Unlike the HTC Flyer or the Samsung Galaxy Tab 10.1, the Tab A100 doesn't have really have a skin that rides on top of Honeycomb, such as Sense or TouchWiz. What Acer does include are several sub-interfaces: eReading, Game Zone, Multimedia, and Social, where apps that relate to those activities can be grouped.
Acer also saw fit to load the Tab A100 with a number of handy apps and utilities. Clear.fi, which is also available on Acer notebooks and desktops, lets users stream multimedia content wirelessly via DLNA.
Other apps include NemoPlayer (for playing multimedia), Aupeo Internet radio, Docs to Go, and Social Jogger, which combines Twitter and Facebook into one interface, so you can keep tabs on both social networks at the same time.
Android Movie Studio let us splice together video clips and stills, and even add a soundtrack with music on the A100. You're not going to create the next Hitchcock film using it, but it works.
As with other Honeycomb tablets, there are a host of Google apps, including Google Books, Google Movies, and Google Music, (not to mention Gmail), as well as access to the Google Marketplace. This being a Nvidia-powered tablet, Tegra Zone--a game portal--is also available.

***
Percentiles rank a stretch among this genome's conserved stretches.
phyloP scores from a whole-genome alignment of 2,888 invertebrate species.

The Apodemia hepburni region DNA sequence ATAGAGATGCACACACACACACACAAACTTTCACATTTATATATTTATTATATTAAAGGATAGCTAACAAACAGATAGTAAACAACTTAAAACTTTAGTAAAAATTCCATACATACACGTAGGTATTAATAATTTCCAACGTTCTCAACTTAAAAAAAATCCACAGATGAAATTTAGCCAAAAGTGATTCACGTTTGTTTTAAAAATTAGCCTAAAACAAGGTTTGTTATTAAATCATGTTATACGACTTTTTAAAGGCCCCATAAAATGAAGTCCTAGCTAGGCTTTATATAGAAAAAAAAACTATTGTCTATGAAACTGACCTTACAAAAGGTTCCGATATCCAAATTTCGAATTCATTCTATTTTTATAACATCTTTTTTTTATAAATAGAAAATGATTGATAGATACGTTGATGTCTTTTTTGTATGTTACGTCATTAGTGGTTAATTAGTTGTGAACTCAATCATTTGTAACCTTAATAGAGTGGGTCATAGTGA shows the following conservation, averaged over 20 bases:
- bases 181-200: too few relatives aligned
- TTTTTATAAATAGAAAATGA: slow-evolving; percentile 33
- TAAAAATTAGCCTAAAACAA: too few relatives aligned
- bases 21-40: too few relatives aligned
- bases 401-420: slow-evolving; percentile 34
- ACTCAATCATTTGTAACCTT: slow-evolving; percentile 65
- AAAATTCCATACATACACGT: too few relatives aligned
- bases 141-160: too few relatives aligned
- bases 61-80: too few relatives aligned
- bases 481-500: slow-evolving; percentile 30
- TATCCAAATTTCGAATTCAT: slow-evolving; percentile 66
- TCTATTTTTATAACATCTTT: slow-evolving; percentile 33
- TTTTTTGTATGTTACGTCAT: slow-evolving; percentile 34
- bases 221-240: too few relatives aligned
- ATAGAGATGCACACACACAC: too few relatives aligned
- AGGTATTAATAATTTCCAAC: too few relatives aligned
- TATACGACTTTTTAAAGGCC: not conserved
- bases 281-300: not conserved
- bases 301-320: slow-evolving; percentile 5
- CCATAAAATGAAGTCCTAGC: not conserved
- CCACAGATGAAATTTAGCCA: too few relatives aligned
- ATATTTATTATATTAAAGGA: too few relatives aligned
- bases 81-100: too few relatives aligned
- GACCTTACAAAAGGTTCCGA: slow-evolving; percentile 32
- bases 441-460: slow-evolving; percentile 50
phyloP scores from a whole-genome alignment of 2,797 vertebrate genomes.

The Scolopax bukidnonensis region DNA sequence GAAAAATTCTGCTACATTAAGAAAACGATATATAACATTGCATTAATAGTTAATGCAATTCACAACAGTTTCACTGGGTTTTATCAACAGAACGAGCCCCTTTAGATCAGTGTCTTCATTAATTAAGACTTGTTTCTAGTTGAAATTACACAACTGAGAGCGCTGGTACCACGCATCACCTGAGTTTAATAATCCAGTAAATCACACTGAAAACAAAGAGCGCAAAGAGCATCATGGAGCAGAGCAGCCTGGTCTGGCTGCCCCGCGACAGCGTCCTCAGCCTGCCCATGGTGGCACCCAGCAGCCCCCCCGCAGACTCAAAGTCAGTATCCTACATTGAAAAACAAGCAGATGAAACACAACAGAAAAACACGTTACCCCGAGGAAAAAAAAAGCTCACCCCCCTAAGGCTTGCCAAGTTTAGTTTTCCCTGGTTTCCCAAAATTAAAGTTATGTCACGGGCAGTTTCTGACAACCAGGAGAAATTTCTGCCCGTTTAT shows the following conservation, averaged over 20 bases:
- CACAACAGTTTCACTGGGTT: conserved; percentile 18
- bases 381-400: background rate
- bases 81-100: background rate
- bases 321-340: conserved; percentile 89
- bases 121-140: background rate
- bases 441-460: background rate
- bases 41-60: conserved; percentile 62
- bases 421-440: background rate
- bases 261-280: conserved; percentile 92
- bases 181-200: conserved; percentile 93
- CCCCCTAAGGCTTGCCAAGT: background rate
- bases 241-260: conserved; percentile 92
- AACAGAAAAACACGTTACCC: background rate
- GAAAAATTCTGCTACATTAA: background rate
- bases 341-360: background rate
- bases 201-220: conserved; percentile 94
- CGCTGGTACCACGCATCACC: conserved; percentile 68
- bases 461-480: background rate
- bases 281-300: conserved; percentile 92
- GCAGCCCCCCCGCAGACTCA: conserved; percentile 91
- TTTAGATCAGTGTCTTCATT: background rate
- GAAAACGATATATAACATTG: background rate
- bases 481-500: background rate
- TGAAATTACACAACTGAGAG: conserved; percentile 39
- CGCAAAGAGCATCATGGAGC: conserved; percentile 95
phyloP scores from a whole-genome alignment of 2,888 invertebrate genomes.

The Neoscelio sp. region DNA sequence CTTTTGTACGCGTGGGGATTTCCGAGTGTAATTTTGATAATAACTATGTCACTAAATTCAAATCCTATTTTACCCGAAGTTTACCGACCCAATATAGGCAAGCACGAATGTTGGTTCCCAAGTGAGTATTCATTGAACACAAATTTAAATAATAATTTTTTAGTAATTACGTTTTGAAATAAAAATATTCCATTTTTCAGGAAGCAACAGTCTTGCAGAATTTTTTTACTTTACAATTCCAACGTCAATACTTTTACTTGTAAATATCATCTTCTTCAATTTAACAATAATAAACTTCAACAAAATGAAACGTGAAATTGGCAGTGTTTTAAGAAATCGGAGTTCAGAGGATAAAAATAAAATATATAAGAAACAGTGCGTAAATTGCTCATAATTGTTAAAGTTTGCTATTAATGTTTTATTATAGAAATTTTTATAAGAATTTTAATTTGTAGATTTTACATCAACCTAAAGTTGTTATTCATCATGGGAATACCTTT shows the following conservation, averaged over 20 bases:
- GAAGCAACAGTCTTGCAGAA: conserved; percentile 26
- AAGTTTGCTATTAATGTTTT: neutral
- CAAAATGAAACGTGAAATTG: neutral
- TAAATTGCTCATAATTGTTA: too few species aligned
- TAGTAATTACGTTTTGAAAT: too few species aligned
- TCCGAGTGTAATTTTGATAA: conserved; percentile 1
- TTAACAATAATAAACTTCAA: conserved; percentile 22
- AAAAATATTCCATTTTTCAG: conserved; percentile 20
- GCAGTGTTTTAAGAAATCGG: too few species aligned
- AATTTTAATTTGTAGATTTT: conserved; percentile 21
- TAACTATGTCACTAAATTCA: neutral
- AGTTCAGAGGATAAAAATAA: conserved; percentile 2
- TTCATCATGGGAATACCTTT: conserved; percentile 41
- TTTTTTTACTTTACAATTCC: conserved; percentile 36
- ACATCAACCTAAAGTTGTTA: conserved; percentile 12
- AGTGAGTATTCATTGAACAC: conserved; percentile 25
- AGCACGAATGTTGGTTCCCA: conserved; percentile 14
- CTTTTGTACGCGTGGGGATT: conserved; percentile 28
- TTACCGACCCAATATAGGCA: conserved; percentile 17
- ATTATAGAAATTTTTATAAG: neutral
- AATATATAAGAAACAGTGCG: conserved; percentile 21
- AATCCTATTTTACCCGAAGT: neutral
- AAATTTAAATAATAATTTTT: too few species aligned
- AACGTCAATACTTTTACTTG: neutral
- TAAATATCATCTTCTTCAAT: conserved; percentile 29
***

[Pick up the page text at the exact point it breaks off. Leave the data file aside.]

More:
The rear-facing 5-MP camera on the Iconia Tab A100 recorded mediocre video. A clip we took indoors looked somewhat grainy and had muted colors. An outdoor clip was a little sharper, but colors remained dull.
Still images were slightly better, but only with ample light. The reds, whites, and blues of the American flag glowed, but only when the flag was bathed in sunlight.
The front-facing 2MP camera was no better in terms of quality, but it will suffice for video chats. Just be prepared to chat in portrait mode. When the Tab A100 is held in landscape mode, the camera is off to one side instead of in the middle. So callers will see just one side of your face unless you adjust.